by Charles Bridges, 1827
1. Blessed are the undefiled in the way, who walk in the law of the Lord.
This most interesting and instructive Psalm, like the Psalter itself, "opens with a Beatitude for our comfort and encouragement, directing us immediately to that happiness, which all mankind in different ways are seeking and inquiring after. All would secure themselves from the incursions of misery; but all do not consider that misery is the offspring of sin, from which therefore it is necessary to be delivered and preserved, in order to become happy or blessed." (Bishop Horne)
The undefiled character described in this verse marks, in an evangelical sense, "an Israelite indeed, in whom is no deceit", not one who is without sin, but one who in the sincerity of his heart can say, "I do not understand what I do. For what I want to do I do not do, but what I hate I do."
As his way is, so is his "walk", "in the law of the Lord." He is "strengthened in the Lord, and he walks up and down in His name;" his "ears hearing a word behind him, saying, This is the way—walk in it"—when he is "turning to the right hand or to the left." And if the pardon of sin, imputation of righteousness, the communion of saints, and a sense of acceptance with God; if protection in providence and grace; and—finally and forever, the beatific vision, are the sealed privileges of His upright people, then there can be no doubt, that "blessed are the undefiled in the way." And if temporal prosperity, spiritual renovation and fruitfulness, increasing illumination, fellowship with the Savior, peace within, and—throughout eternity—a right to the tree of life, are privileges of incalculable value; then surely "the walk in the law of the Lord" is "the path of pleasantness and peace." "Truly"—indeed may we say, "God is good to Israel, even to such as are of a clean heart."
But let each of us ask—What is the "way" of my heart with God? Is it always an "undefiled way?" Is "iniquity" never "regarded in the heart?" Is all that God hates habitually lamented, abhorred, forsaken? "Search me, O God, and know my heart: try me, and know my thoughts; and see if there be any wicked way in me, and lead me in the way everlasting."
Again—What is my "walk?" Is it from the living principle of union with Christ? This is the direct—the only source of spiritual life. We are first quickened in Him. Then we walk in Him and after Him. Oh! that this my walk may be steady, consistent, advancing! Oh! that I may be ever listening to my Father's voice, "I am the Almighty God; walk before me, and be perfect!"
Is there not enough of defilement in the most "undefiled way," and enough of inconsistency in the most consistent "walk" to endear to us the gracious declaration of the gospel, "If any man sins, we have an advocate with the Father, Jesus Christ the Righteous?"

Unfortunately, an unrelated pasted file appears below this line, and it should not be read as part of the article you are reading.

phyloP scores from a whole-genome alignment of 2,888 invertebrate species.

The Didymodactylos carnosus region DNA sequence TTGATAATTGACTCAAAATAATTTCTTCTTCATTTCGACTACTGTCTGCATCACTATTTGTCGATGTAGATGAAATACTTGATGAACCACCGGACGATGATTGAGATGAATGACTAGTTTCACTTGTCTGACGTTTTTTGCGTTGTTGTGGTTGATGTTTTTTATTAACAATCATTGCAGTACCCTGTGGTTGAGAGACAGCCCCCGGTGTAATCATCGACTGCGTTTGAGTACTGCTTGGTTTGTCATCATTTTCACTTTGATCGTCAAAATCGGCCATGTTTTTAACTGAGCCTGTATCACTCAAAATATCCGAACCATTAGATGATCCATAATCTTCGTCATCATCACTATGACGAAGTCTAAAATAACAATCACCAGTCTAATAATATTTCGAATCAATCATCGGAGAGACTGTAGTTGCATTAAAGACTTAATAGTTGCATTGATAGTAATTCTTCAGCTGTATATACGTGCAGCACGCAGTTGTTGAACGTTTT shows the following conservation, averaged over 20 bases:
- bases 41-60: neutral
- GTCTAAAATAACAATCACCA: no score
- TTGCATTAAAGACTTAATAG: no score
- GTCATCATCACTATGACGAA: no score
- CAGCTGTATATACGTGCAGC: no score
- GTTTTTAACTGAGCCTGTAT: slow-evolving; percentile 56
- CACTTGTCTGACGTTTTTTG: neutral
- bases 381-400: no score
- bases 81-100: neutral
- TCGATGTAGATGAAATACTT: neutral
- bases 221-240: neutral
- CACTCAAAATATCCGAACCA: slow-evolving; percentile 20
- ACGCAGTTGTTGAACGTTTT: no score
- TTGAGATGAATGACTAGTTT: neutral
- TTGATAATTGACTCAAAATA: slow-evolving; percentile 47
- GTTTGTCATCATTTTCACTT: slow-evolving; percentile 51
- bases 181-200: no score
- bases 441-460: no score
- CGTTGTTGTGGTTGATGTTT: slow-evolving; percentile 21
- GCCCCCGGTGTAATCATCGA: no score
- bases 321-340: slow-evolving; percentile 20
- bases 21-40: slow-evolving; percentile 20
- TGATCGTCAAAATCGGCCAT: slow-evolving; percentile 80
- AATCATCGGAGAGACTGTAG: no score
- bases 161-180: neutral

2. Blessed are those who keep His testimonies, and who seek Him with the whole heart.
The "testimony," in the singular number, usually denotes the whole canon of the inspired writings—the revelation of the will of God to mankind—the standard of their faith. "Testimonies" appear, chiefly, to mark the preceptive part of Scripture; that part, in which this man of God always found his spiritual delight and perfect freedom. Mark his language: "I have rejoiced in the way of Your testimonies, as much us in all riches. Your testimonies have I taken as a heritage forever; for they are the rejoicing of my heart." Not, however, that this blessedness belongs to the mere outward act of obedience; but rather to that practical habit of mind, which seeks to know the will of God in order to "keep" it. This habit is under the influence of the promise of God, "I will put my Spirit within you, and cause you to walk in my statutes, and you shall keep my judgments, and do them." And in thus "keeping the testimonies of God," the believer maintains the character of one, that "seeks Him with the whole heart."
Oh! how many seek, and seek in vain, for no other reason, than because they do not "seek Him with the whole heart!" The worldling's "heart is divided; now shall he be found faulty." The professor "with his mouth shows much love; but his heart goes after his covetousness." The backslider "has not turned unto Me with his whole heart, but feignedly, says the Lord." The faithful, upright believer alone brings his heart, his whole heart, to the Lord: "When You said, Seek my face, my heart said unto You, Your face, Lord, will I seek." For he alone has found an object, that attracts and fills his whole heart, and, if he had a thousand hearts, would attract and fill them all. He has found his way to God by faith in Jesus. In that way he continues to seek. His whole heart is engaged to know and love more and more. Here alone the blessing is enjoyed, and the promise made good: "You shall seek Me, and find Me, when you shall search for Me with all your heart."
But let me not shrink from the question, Do I "keep His testimonies" from constraint, or from love? Surely when I consider my own natural aversion and enmity to the law of God, and the danger of self-deception in the external service of the Lord, I have much need to pray, "Incline my heart to Your testimonies. Give me understanding—save me, and I shall keep Your testimonies." And if they are blessed, who seek the Lord with their whole heart, how am I seeking Him? Alas! with how much distraction! with how little heart-work! Oh! let me "seek His strength" in order to "seek His face."
Lord! search—teach—incline—uphold me. Help me to plead Your gracious promise, "I will give them a heart to know Me, that I am the Lord; and they shall be my people, and I will be their God; for they shall return unto Me with their whole heart."